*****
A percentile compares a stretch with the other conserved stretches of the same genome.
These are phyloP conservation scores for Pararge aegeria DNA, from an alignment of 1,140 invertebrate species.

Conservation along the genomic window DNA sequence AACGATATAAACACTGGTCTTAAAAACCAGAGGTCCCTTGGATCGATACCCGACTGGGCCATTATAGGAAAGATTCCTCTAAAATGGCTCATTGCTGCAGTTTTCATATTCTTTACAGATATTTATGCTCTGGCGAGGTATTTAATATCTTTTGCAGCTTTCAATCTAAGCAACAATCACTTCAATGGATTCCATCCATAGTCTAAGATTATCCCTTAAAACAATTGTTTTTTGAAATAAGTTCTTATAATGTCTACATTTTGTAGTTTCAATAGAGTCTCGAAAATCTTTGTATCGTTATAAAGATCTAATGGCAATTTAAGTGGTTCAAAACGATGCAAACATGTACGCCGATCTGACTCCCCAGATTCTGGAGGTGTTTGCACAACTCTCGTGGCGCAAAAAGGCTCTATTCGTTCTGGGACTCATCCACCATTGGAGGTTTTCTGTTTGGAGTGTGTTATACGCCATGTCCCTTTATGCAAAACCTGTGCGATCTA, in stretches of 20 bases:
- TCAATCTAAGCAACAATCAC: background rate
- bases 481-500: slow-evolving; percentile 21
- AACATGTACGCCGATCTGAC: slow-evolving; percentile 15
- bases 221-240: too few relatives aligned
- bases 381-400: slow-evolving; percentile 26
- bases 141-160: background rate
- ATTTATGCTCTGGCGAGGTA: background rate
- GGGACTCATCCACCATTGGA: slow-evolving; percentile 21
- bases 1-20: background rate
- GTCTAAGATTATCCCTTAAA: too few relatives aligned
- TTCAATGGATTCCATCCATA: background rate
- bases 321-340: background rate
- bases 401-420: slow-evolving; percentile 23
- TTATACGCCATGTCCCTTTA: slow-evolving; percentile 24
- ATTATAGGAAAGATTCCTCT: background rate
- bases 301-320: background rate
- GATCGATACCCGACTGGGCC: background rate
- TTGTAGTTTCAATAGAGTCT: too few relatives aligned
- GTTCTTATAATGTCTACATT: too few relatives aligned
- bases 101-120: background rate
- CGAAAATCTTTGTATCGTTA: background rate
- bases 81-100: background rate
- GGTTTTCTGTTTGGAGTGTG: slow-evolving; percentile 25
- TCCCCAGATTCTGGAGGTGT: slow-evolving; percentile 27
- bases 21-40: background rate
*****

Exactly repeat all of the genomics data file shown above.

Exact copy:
A percentile compares a stretch with the other conserved stretches of the same genome.
These are phyloP conservation scores for Pararge aegeria DNA, from an alignment of 1,140 invertebrate species.

Conservation along the genomic window DNA sequence AACGATATAAACACTGGTCTTAAAAACCAGAGGTCCCTTGGATCGATACCCGACTGGGCCATTATAGGAAAGATTCCTCTAAAATGGCTCATTGCTGCAGTTTTCATATTCTTTACAGATATTTATGCTCTGGCGAGGTATTTAATATCTTTTGCAGCTTTCAATCTAAGCAACAATCACTTCAATGGATTCCATCCATAGTCTAAGATTATCCCTTAAAACAATTGTTTTTTGAAATAAGTTCTTATAATGTCTACATTTTGTAGTTTCAATAGAGTCTCGAAAATCTTTGTATCGTTATAAAGATCTAATGGCAATTTAAGTGGTTCAAAACGATGCAAACATGTACGCCGATCTGACTCCCCAGATTCTGGAGGTGTTTGCACAACTCTCGTGGCGCAAAAAGGCTCTATTCGTTCTGGGACTCATCCACCATTGGAGGTTTTCTGTTTGGAGTGTGTTATACGCCATGTCCCTTTATGCAAAACCTGTGCGATCTA, in stretches of 20 bases:
- TCAATCTAAGCAACAATCAC: background rate
- bases 481-500: slow-evolving; percentile 21
- AACATGTACGCCGATCTGAC: slow-evolving; percentile 15
- bases 221-240: too few relatives aligned
- bases 381-400: slow-evolving; percentile 26
- bases 141-160: background rate
- ATTTATGCTCTGGCGAGGTA: background rate
- GGGACTCATCCACCATTGGA: slow-evolving; percentile 21
- bases 1-20: background rate
- GTCTAAGATTATCCCTTAAA: too few relatives aligned
- TTCAATGGATTCCATCCATA: background rate
- bases 321-340: background rate
- bases 401-420: slow-evolving; percentile 23
- TTATACGCCATGTCCCTTTA: slow-evolving; percentile 24
- ATTATAGGAAAGATTCCTCT: background rate
- bases 301-320: background rate
- GATCGATACCCGACTGGGCC: background rate
- TTGTAGTTTCAATAGAGTCT: too few relatives aligned
- GTTCTTATAATGTCTACATT: too few relatives aligned
- bases 101-120: background rate
- CGAAAATCTTTGTATCGTTA: background rate
- bases 81-100: background rate
- GGTTTTCTGTTTGGAGTGTG: slow-evolving; percentile 25
- TCCCCAGATTCTGGAGGTGT: slow-evolving; percentile 27
- bases 21-40: background rate